Mr. Obama made two decisions this week, to visit Cuba, and to not attend Justice Scalia’s funeral.
The Scalia decision may not be so smart. From Politico:
President Barack Obama is preparing for a fierce battle with the Senate over the Supreme Court vacancy, but he’s not planning to attend Justice Antonin Scalia’s funeral — a decision that puzzled even some of his allies and incensed conservative media.
Yep, the decision to forgo the funeral on Saturday is called a partisan snub by the Right. They ignore that Mr. Obama and first lady Michelle Obama will go to the Supreme Court on Friday to pay their respects to Justice Scalia while the justice lies in repose in the Court’s Great Hall.
Vice President Joe Biden and his wife Jill Biden, who share Scalia’s Catholic faith, will attend the Catholic funeral services, representing the Administration.
Politico reports there is little precedent for presidents attending the funerals of sitting justices. President George W. Bush attended, and eulogized Supreme Court Chief Justice William Rehnquist in 2005. But before Rehnquist, the last justice to die in office was Robert H. Jackson in 1954.
It’s a can’t-win situation for Obama. If he attends, the right will pick apart his mannerisms, facial expressions and interactions with other attendees, criticizing what they will call snubs of various kinds.
While not attending again shows Obama’s tin ear when it comes to domestic politics, his decision is acceptable. Attending the funeral would not suddenly change the stance of Republicans who think that Obama should not nominate a Scalia replacement.
His decision to visit Cuba is smart. Obama will be the first US president to visit the island in 88 years. The last US president to travel to Cuba was Calvin Coolidge in January 1928.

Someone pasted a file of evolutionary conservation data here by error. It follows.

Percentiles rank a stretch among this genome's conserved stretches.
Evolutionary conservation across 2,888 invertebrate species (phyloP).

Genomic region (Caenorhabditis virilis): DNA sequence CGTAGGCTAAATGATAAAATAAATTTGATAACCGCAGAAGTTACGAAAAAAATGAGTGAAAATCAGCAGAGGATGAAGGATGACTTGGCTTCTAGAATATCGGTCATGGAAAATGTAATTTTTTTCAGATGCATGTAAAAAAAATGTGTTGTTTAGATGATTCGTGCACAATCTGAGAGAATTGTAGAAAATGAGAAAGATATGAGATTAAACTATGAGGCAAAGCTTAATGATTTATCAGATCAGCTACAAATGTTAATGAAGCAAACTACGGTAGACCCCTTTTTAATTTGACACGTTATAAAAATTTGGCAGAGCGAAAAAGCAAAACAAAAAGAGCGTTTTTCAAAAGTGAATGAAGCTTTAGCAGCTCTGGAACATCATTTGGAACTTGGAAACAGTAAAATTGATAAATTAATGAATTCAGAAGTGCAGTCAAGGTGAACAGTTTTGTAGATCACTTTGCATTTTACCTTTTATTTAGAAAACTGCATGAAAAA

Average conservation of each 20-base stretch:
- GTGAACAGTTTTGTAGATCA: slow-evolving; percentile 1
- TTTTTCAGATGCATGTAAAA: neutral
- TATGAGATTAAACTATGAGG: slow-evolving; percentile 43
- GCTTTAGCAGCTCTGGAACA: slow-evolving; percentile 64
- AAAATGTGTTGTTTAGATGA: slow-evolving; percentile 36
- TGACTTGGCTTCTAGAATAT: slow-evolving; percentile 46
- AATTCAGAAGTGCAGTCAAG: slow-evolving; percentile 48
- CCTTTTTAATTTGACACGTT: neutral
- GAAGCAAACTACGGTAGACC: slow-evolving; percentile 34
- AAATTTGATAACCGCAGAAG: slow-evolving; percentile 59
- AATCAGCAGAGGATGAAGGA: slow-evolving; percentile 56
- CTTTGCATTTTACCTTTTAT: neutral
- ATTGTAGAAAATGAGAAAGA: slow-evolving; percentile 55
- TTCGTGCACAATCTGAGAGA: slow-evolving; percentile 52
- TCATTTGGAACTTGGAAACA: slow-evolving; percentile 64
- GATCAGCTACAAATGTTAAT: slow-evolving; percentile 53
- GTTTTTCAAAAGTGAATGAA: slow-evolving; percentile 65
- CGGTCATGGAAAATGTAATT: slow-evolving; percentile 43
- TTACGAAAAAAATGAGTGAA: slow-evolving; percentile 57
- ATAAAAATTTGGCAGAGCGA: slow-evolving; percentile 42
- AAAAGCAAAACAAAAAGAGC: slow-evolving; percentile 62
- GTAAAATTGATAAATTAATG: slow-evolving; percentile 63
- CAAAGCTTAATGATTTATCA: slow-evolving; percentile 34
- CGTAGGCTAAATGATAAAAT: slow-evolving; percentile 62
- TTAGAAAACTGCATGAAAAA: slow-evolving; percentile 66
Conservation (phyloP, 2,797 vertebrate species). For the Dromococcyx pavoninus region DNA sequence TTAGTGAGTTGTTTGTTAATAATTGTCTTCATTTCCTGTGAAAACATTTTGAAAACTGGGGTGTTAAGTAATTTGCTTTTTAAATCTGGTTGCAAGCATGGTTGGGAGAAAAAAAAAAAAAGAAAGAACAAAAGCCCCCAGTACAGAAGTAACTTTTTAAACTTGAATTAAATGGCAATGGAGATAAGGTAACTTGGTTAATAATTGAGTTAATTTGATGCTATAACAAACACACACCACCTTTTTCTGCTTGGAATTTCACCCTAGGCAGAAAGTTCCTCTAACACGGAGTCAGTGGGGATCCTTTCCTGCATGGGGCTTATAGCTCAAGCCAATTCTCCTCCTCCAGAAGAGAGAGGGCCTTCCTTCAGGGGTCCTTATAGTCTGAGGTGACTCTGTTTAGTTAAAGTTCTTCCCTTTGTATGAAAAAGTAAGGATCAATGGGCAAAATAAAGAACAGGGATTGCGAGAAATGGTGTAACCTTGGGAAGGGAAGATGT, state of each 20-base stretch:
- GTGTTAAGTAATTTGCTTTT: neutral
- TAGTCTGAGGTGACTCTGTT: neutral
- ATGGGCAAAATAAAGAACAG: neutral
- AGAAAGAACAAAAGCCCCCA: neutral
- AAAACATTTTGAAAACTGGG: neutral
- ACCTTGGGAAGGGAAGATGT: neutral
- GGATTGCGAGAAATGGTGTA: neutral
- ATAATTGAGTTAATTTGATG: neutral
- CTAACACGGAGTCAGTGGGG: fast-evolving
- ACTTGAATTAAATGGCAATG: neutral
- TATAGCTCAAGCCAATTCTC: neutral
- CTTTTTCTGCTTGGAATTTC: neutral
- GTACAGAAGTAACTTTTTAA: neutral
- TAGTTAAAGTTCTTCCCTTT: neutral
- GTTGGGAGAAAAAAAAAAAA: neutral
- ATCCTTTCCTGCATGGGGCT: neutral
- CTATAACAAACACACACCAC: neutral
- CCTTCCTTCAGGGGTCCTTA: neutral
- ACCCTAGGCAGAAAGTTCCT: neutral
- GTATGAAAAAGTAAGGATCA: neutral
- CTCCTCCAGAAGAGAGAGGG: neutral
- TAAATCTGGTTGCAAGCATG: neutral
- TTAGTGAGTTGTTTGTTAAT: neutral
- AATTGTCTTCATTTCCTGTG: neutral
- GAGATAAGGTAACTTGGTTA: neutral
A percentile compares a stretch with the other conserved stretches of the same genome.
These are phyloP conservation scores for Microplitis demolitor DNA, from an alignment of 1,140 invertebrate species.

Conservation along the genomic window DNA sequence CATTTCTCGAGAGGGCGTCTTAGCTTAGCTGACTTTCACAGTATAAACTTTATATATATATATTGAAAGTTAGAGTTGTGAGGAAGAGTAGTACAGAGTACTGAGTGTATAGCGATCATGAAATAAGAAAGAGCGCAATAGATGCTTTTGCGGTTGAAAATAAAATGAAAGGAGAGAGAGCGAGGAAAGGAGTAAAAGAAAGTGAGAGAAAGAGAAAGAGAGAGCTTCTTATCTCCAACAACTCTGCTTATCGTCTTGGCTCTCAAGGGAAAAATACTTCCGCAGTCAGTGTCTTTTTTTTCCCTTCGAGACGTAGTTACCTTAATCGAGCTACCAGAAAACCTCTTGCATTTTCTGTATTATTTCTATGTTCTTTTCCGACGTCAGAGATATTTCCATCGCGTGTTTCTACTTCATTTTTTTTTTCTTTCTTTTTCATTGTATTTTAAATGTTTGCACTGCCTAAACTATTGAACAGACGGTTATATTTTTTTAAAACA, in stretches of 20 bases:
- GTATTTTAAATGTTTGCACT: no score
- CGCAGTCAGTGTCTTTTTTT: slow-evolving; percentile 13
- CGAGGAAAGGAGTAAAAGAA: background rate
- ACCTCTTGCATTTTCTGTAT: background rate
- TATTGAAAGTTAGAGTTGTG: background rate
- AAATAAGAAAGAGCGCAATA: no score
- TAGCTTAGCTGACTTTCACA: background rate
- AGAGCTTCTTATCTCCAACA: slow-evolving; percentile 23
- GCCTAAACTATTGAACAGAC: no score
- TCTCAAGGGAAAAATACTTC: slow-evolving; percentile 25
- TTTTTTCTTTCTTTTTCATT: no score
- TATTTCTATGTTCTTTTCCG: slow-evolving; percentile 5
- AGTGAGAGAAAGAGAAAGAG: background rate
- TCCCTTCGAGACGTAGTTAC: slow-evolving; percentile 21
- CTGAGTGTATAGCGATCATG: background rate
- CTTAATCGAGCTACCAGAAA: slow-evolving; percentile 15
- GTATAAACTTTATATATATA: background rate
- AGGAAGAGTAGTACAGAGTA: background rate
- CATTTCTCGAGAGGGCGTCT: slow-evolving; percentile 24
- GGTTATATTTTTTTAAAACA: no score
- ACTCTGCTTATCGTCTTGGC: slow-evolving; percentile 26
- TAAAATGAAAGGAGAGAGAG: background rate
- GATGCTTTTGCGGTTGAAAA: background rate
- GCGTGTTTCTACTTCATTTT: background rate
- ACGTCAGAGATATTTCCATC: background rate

Obama and Cuban President Raul Castro announced a diplomatic thaw in December 2014, after more than 50 years of disruption and confrontation between the two countries. The US and Cuba formally resumed bilateral relations in July, 2015. A month later, US Secretary of State, John Kerry, officially opened the US Embassy in Havana, becoming the first US diplomatic head to visit Cuba in 70 years.
Why do we care about opening Cuba? Here is one reason: a story in Forbes this week underlines what we can expect from opening relations.
Horace Clemmons and Saul Berenthal, both 72-year-old retired software engineers, are slated to become the first Americans since 1959 to set up a manufacturing plant in Cuba. Their plan: produce small, easily maintained tractors for use by family farmers. Under new regulations issued by the Obama administration, the US Treasury Department’s Office of Foreign Assets Control gave the Paint Rock, AL-based partners the go-ahead last week. Once they get final approval from the Cubans…in early 2017, they’ll start building a factory in a special economic zone set up by the Cuban government in the port city of Mariel.
The Wrongologist visited Cuba in 2014. Below is a photo of tobacco farming in Pinar Del Rio, a predominantly agricultural region about 2 hours from Havana that produces 70% of Cuba’s cigar tobacco. This farmer is using oxen to plow his tobacco field. Most independent farmers use animals for plowing.
The tractors that we did see were Soviet-era imports:
Clemmons and Berenthal got rich in tech here in the US, and identified the need for cheap tractors in Cuba. They will be showing their first tractor model at a Cuban agricultural fair in March. Why are they doing this? They have a desire to be helpful to the Cuban people, but they want profits:
Our business model says we are investing in Cuba and reinvesting any profits we make. We’ll do what we did with our other businesses. We’ll create value and then sell the company.
And was it easy for them to get US government approval? Berenthal told Forbes:
In all honesty it was tedious rather than difficult. We had to wait for the regulations to change so that the proposal we made was covered by the regulations implemented over the last nine months.
Isn’t it interesting that two entrepreneurial guys can identify a big market and jump in before the big US agricultural manufacturers?
And despite Mr. Cruz’ and Mr. Rubio’s yelling about Obama dealing with a Communist regime, the Cuban government appears willing to offer financial backing to private farmers who choose to buy from a privately owned US company.
Kudos to Obama, and to Clemmons and Berenthal. It is long overdue, yet somehow, just in time.